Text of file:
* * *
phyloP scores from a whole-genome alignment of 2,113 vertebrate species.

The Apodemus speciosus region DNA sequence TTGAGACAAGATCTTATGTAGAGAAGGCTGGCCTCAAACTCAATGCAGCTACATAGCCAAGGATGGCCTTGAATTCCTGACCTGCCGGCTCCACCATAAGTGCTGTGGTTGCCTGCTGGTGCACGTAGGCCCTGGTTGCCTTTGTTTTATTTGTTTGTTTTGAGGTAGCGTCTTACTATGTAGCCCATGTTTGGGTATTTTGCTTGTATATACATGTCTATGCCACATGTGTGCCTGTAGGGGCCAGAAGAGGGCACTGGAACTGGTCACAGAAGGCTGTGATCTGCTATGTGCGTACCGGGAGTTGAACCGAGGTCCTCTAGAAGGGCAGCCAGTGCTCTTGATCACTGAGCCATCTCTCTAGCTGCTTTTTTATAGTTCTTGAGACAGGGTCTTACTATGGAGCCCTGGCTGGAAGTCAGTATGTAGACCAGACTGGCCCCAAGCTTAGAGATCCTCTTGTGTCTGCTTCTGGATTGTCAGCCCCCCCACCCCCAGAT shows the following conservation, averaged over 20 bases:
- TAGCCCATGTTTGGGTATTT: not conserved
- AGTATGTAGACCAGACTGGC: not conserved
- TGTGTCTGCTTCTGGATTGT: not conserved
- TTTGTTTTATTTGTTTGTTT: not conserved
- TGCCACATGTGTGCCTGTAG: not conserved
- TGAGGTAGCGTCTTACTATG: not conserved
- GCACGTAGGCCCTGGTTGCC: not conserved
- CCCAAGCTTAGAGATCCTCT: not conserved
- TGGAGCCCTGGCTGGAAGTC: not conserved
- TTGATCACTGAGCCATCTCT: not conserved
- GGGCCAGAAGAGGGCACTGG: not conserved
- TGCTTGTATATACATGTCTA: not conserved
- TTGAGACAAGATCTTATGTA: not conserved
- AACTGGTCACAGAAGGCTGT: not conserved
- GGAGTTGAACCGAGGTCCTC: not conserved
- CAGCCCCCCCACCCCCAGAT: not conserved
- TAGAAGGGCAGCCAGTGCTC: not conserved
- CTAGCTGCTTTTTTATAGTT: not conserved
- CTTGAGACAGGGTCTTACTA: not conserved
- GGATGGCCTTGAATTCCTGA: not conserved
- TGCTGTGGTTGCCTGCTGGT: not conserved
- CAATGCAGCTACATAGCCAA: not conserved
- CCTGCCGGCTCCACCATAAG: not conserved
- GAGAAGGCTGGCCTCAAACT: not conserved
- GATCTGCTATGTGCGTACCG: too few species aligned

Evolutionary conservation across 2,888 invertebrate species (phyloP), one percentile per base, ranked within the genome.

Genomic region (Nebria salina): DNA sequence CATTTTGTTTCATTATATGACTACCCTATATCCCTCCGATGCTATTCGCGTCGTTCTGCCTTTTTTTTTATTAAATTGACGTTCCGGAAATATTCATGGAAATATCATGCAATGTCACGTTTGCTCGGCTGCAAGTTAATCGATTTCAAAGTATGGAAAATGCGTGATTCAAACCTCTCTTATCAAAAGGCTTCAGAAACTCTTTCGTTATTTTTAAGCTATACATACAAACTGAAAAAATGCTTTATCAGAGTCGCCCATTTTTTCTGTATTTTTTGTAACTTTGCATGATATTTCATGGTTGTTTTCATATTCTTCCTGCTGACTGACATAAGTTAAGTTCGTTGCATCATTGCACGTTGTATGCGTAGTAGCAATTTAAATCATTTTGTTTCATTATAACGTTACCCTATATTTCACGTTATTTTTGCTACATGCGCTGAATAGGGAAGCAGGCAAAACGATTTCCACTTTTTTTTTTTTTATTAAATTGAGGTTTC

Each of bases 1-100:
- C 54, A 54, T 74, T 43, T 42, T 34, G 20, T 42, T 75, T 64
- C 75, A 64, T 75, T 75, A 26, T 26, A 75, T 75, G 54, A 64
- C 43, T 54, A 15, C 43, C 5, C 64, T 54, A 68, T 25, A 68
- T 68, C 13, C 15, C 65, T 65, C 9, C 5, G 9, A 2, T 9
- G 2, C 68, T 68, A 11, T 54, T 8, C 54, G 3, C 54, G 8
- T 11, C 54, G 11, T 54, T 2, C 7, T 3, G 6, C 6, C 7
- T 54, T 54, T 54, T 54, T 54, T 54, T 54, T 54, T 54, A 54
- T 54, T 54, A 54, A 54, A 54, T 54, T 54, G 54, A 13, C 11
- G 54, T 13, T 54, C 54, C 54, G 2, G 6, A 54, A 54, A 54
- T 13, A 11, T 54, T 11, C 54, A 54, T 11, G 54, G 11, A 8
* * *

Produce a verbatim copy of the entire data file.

phyloP scores from a whole-genome alignment of 2,113 vertebrate species.

The Apodemus speciosus region DNA sequence TTGAGACAAGATCTTATGTAGAGAAGGCTGGCCTCAAACTCAATGCAGCTACATAGCCAAGGATGGCCTTGAATTCCTGACCTGCCGGCTCCACCATAAGTGCTGTGGTTGCCTGCTGGTGCACGTAGGCCCTGGTTGCCTTTGTTTTATTTGTTTGTTTTGAGGTAGCGTCTTACTATGTAGCCCATGTTTGGGTATTTTGCTTGTATATACATGTCTATGCCACATGTGTGCCTGTAGGGGCCAGAAGAGGGCACTGGAACTGGTCACAGAAGGCTGTGATCTGCTATGTGCGTACCGGGAGTTGAACCGAGGTCCTCTAGAAGGGCAGCCAGTGCTCTTGATCACTGAGCCATCTCTCTAGCTGCTTTTTTATAGTTCTTGAGACAGGGTCTTACTATGGAGCCCTGGCTGGAAGTCAGTATGTAGACCAGACTGGCCCCAAGCTTAGAGATCCTCTTGTGTCTGCTTCTGGATTGTCAGCCCCCCCACCCCCAGAT shows the following conservation, averaged over 20 bases:
- TAGCCCATGTTTGGGTATTT: not conserved
- AGTATGTAGACCAGACTGGC: not conserved
- TGTGTCTGCTTCTGGATTGT: not conserved
- TTTGTTTTATTTGTTTGTTT: not conserved
- TGCCACATGTGTGCCTGTAG: not conserved
- TGAGGTAGCGTCTTACTATG: not conserved
- GCACGTAGGCCCTGGTTGCC: not conserved
- CCCAAGCTTAGAGATCCTCT: not conserved
- TGGAGCCCTGGCTGGAAGTC: not conserved
- TTGATCACTGAGCCATCTCT: not conserved
- GGGCCAGAAGAGGGCACTGG: not conserved
- TGCTTGTATATACATGTCTA: not conserved
- TTGAGACAAGATCTTATGTA: not conserved
- AACTGGTCACAGAAGGCTGT: not conserved
- GGAGTTGAACCGAGGTCCTC: not conserved
- CAGCCCCCCCACCCCCAGAT: not conserved
- TAGAAGGGCAGCCAGTGCTC: not conserved
- CTAGCTGCTTTTTTATAGTT: not conserved
- CTTGAGACAGGGTCTTACTA: not conserved
- GGATGGCCTTGAATTCCTGA: not conserved
- TGCTGTGGTTGCCTGCTGGT: not conserved
- CAATGCAGCTACATAGCCAA: not conserved
- CCTGCCGGCTCCACCATAAG: not conserved
- GAGAAGGCTGGCCTCAAACT: not conserved
- GATCTGCTATGTGCGTACCG: too few species aligned

Evolutionary conservation across 2,888 invertebrate species (phyloP), one percentile per base, ranked within the genome.

Genomic region (Nebria salina): DNA sequence CATTTTGTTTCATTATATGACTACCCTATATCCCTCCGATGCTATTCGCGTCGTTCTGCCTTTTTTTTTATTAAATTGACGTTCCGGAAATATTCATGGAAATATCATGCAATGTCACGTTTGCTCGGCTGCAAGTTAATCGATTTCAAAGTATGGAAAATGCGTGATTCAAACCTCTCTTATCAAAAGGCTTCAGAAACTCTTTCGTTATTTTTAAGCTATACATACAAACTGAAAAAATGCTTTATCAGAGTCGCCCATTTTTTCTGTATTTTTTGTAACTTTGCATGATATTTCATGGTTGTTTTCATATTCTTCCTGCTGACTGACATAAGTTAAGTTCGTTGCATCATTGCACGTTGTATGCGTAGTAGCAATTTAAATCATTTTGTTTCATTATAACGTTACCCTATATTTCACGTTATTTTTGCTACATGCGCTGAATAGGGAAGCAGGCAAAACGATTTCCACTTTTTTTTTTTTTATTAAATTGAGGTTTC

Each of bases 1-100:
- C 54, A 54, T 74, T 43, T 42, T 34, G 20, T 42, T 75, T 64
- C 75, A 64, T 75, T 75, A 26, T 26, A 75, T 75, G 54, A 64
- C 43, T 54, A 15, C 43, C 5, C 64, T 54, A 68, T 25, A 68
- T 68, C 13, C 15, C 65, T 65, C 9, C 5, G 9, A 2, T 9
- G 2, C 68, T 68, A 11, T 54, T 8, C 54, G 3, C 54, G 8
- T 11, C 54, G 11, T 54, T 2, C 7, T 3, G 6, C 6, C 7
- T 54, T 54, T 54, T 54, T 54, T 54, T 54, T 54, T 54, A 54
- T 54, T 54, A 54, A 54, A 54, T 54, T 54, G 54, A 13, C 11
- G 54, T 13, T 54, C 54, C 54, G 2, G 6, A 54, A 54, A 54
- T 13, A 11, T 54, T 11, C 54, A 54, T 11, G 54, G 11, A 8